Entries in Testing (10)


HIV Testing for Everyone? Experts Say Yes 

ABC News Radio(WASHINGTON) -- About 1.2 million people in the U.S. are HIV-positive. And about one in five of them doesn't know it.

In an effort to broaden the front in the war on AIDS, experts now says almost everyone should be tested for the AIDS virus -- probably including you.
Those who don't know they are infected are believed to transmit about 20,000 new cases of AIDS each year.
The U.S. Preventive Services task force now recommends that all people ages 15 to 65 get tested for AIDS. Those younger or older who have increased risk factors should also be screened, according to the task force's new recommendations.
Risk factors include:

  • unprotected sex with multiple partners
  • any partner with HIV
  • any injection drug use, and
  • exchanging sex for money

The task force also says that all pregnant women should be tested for the HIV virus.
Earlier diagnosis means earlier treatment, and that means sharp reductions in the spread of AIDS and in AIDS-related deaths.
Copyright 2012 ABC News Radio


Why Baby Boomers Need Hepatitis C, HIV Testing

iStockphoto/Thinkstock(WASHINGTON) -- Researchers took aim at baby boomers on Wednesday, urging this group of Americans to get tested for hepatitis C and HIV -- or possibly face liver failure.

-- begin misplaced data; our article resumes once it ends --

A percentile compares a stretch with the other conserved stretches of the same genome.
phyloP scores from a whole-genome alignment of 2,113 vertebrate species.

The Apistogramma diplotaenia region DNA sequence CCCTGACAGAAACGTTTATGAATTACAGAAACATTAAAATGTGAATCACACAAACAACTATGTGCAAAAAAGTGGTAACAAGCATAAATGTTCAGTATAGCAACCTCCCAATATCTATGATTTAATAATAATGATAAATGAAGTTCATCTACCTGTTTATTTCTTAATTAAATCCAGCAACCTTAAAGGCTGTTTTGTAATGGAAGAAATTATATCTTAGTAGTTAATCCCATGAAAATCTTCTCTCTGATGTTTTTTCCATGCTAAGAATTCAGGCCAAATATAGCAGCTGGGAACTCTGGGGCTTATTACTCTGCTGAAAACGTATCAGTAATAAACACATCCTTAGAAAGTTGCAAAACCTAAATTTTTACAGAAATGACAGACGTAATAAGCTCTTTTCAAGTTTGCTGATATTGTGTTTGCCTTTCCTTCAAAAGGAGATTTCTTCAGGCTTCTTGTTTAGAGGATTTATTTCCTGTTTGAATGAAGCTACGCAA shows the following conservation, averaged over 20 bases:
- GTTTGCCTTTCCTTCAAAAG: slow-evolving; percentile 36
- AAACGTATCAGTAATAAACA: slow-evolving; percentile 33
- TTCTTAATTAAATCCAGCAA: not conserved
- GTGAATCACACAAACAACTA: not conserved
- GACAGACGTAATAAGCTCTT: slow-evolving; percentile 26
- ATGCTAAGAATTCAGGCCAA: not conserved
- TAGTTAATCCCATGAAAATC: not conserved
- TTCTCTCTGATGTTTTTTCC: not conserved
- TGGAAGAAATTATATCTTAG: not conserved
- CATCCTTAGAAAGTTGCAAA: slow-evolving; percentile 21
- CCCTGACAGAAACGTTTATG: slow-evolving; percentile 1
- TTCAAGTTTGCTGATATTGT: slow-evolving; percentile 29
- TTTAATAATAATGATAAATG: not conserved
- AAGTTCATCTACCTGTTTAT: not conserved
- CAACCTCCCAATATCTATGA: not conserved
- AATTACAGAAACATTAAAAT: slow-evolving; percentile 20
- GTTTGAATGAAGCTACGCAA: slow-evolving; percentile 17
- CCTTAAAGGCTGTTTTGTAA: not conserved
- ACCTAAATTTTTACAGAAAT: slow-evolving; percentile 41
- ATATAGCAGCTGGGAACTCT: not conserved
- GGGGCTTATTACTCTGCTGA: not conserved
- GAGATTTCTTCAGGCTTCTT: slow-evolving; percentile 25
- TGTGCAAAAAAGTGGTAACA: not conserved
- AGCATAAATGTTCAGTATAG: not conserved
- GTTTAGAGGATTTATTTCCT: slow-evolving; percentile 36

Scientists at the AIDS 2012 conference in Washington, D.C., revealed data showing that those infected with HIV and hepatitis C are at very high risk for liver failure.  But hepatitis C infection is often a silent illness, as it can often go undetected since some patients experience little to no symptoms.

Health officials believe hundreds of thousands of new hepatitis C infections occurred annually between the 1970s and 1980s, most of them in the younger adults of the era -- the generation born from 1945 through 1965, known as the baby boomers.  The hepatitis C virus was not identified until 1989.

The new data follows recommendations issued by the U.S. Centers for Disease Control and Prevention in May urging that all baby boomers should be tested for hepatitis C.

As more effective treatments for hepatitis C have become available, it is important to identify patients with the virus so that complications such as liver failure and liver cancer can be prevented.  New medications on the market promise shorter treatment periods and fewer side effects for patients.

Dr. Victor Lo Re, an infectious disease researcher at the University of Pennsylvania, presented data that revealed even HIV patients who are treated for HIV with anti-retrovirals are at higher risk than other patients for liver failure.

“Everyone who is at risk should be tested for both hepatitis C and HIV,” he said.

Testing of baby boomers for hepatitis C could lead to 800,000 more boomers getting treatment and could possibly save more than 120,000 lives.

Copyright 2012 ABC News Radio


Colorado Dental Patients Advised to Get HIV, Hepatitis Testing

A screen grab from Dr. Stephen Stein's former dental practice website. ( -- Patients of a former Colorado oral surgeon have been advised to get tested for HIV and hepatitis infections after a state health department investigation accused him of reusing syringes and needles on patients receiving intravenous medications for nearly 12 years.

Any patient who received an IV injection, including sedation, from licensed dentist Dr. Stephen Stein between September 1999 and June 2011 might have been exposed to HIV, hepatitis B and hepatitis C, the Colorado Department of Public Health and Environment said in a statement July 12.

Denver police are also involved in the case.